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Veterans Affairs to give benefits to gays, as Obama bypasses law and orders
President Obama ordered the Department of Veterans Affairs to start giving spousal benefits to same-sex partners, despite federal laws still in place that specify the benefits can only go toward spouses of opposite sex.
In a letter to congressional heads on Wednesday, Attorney General Eric Holder said the president ordered that all executive agencies ignore the federal statute limiting VA benefits to spouses “of the opposite sex,” The New York Times reported. Mr. Holder said in the letter that Mr. Obama’s dictate was due to the Supreme Court ruling from June on the Defense of Marriage Act, striking down certain aspects of the law.
“Decisions by the executive not to enforce federal laws are appropriately rare,” Mr. Holder said, in his letter. “Nevertheless, for the reasons described below, the unique circumstances presented here warrant non-enforcement.”
Mr. Obama’s order will grant same-sex spouses from the military the same health care benefits as heterosexual couples. That means, for example, widows and widowers from gay marriages will now receive survivor benefits, The Times said.
Other federal agencies, like the Pentagon and the Internal Revenue Service, have taken action to rewrite regulations about marriage, in the wake of the Supreme Court’s DOMA ruling. But the VA is different.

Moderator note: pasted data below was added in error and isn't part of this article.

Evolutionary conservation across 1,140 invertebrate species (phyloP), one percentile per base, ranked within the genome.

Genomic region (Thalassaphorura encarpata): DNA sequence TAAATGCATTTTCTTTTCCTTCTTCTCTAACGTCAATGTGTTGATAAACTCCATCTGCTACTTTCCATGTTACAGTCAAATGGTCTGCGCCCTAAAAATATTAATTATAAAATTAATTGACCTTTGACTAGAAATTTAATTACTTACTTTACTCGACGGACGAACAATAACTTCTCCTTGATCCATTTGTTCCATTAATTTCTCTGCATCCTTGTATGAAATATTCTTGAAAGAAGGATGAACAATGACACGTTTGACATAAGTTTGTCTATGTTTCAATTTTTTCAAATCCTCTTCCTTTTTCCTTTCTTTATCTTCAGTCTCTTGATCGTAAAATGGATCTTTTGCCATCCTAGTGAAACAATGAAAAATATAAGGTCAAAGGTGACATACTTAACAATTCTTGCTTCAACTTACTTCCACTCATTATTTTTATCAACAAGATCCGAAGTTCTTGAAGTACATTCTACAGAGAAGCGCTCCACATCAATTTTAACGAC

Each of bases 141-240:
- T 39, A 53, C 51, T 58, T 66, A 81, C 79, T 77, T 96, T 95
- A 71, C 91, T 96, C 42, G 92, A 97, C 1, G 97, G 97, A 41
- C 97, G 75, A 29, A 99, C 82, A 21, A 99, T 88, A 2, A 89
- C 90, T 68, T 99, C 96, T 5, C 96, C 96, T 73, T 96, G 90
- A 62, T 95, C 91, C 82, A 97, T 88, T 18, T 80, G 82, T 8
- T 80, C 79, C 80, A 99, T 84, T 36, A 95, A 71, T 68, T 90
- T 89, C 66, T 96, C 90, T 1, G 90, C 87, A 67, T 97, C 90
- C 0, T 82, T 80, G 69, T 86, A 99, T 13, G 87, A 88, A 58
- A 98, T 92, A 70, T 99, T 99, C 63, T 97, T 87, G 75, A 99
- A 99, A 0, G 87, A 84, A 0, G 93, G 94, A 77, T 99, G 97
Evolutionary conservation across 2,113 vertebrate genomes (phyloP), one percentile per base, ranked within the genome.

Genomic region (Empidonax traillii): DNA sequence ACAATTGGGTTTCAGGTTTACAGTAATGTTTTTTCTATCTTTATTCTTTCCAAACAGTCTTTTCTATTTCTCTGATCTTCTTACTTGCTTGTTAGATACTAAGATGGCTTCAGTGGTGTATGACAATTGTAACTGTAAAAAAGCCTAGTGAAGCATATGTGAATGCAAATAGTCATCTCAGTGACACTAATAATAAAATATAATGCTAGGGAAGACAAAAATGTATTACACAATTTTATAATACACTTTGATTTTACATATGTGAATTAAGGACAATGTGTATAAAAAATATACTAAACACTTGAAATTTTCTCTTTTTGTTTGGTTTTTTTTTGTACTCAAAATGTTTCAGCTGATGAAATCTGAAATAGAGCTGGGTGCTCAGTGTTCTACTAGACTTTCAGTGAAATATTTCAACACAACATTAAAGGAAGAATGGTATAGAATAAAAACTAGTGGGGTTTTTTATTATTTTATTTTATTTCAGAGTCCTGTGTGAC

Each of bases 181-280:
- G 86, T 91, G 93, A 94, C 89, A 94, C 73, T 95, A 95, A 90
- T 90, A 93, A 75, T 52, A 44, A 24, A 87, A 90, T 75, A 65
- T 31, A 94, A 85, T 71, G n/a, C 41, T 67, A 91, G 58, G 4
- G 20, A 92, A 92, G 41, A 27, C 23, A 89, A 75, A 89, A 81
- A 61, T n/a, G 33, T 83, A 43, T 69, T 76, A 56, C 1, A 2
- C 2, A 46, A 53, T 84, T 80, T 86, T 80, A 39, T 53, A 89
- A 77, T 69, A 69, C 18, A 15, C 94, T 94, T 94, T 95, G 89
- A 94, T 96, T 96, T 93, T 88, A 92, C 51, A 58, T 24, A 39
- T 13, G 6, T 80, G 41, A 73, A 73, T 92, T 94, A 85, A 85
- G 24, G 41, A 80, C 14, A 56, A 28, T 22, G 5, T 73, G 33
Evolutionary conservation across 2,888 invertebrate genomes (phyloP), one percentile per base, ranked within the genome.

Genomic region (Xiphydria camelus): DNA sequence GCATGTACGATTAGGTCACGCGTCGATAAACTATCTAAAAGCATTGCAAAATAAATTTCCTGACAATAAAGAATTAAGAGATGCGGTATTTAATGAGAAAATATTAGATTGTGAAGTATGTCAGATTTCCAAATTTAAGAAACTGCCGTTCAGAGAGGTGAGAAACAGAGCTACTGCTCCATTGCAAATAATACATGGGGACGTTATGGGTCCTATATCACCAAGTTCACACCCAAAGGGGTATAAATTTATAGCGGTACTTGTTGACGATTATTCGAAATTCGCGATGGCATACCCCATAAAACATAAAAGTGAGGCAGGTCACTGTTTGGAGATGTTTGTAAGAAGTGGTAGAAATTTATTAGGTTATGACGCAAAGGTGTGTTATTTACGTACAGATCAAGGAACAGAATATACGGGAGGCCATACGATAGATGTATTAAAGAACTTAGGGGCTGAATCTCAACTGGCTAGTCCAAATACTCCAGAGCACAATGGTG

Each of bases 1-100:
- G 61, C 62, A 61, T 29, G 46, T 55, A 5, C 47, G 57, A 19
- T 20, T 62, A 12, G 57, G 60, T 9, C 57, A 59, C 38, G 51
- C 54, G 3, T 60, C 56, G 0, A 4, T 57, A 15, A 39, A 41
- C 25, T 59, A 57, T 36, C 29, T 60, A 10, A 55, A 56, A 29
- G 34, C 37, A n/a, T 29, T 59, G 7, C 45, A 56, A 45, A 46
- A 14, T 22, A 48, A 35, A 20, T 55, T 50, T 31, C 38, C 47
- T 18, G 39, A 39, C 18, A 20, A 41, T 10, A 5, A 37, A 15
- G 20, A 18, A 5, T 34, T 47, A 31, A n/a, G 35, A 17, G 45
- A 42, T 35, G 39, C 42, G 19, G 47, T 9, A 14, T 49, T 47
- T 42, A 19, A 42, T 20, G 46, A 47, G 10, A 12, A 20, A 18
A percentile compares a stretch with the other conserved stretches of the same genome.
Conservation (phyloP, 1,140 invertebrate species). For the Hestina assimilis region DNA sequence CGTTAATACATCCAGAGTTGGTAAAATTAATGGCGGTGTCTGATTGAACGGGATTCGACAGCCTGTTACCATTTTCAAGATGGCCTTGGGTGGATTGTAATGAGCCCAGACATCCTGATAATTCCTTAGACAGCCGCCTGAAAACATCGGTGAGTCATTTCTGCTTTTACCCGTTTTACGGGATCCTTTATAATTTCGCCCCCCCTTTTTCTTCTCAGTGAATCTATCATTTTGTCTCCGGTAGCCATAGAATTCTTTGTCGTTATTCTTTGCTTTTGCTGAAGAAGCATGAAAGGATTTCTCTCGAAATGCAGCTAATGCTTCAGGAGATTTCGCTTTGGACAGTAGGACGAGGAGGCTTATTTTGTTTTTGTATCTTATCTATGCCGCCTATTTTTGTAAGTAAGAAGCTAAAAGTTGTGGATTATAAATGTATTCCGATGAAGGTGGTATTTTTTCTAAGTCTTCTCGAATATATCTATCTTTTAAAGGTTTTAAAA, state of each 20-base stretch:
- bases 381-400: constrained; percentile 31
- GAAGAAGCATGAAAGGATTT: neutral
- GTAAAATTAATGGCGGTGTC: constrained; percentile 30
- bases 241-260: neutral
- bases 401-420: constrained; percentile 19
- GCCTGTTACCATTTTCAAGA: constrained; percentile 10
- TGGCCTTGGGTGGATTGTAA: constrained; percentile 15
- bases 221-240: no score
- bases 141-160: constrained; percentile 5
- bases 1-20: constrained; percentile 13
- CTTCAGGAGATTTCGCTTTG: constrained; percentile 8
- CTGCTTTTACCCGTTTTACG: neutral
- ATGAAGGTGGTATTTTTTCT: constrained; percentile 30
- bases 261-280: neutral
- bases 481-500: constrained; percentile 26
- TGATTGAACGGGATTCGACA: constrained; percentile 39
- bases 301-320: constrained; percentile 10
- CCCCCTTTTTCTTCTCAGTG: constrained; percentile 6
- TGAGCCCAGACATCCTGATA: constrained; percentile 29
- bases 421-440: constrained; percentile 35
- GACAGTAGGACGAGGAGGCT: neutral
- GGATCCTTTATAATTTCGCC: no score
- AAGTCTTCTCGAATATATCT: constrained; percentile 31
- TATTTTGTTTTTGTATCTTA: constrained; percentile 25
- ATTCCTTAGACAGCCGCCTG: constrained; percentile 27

Congress actually wrote into federal code the definition of who could receive spousal benefits. The statute still stands; Congress has yet to change it.
Mr. Obama’s order is the next step in the gay marriage debate that’s taken front and center on the national stage in recent months — and one of the most aggressive so far.
The New York Times specified that Mr. Obama’s order doesn’t necessarily mean that every gay couple can now receive the VA benefits. There are still kinks to be worked out dealing with another part of the statute that says spouses’ marriages must be recognized in their state of current residence, or in the state where the military member was discharged.
© Copyright 2014 The Washington Times, LLC. Click here for reprint permission.
About the Author
Cheryl Chumley is a continuous news writer for The Washington Times. Previously, she was part of the start-up team for The Washington Times’ digital aggregation product, Times247. She’s also a 2008-2009 Robert Novak journalism fellow with The Phillips Foundation. She can be reached at email@example.com.
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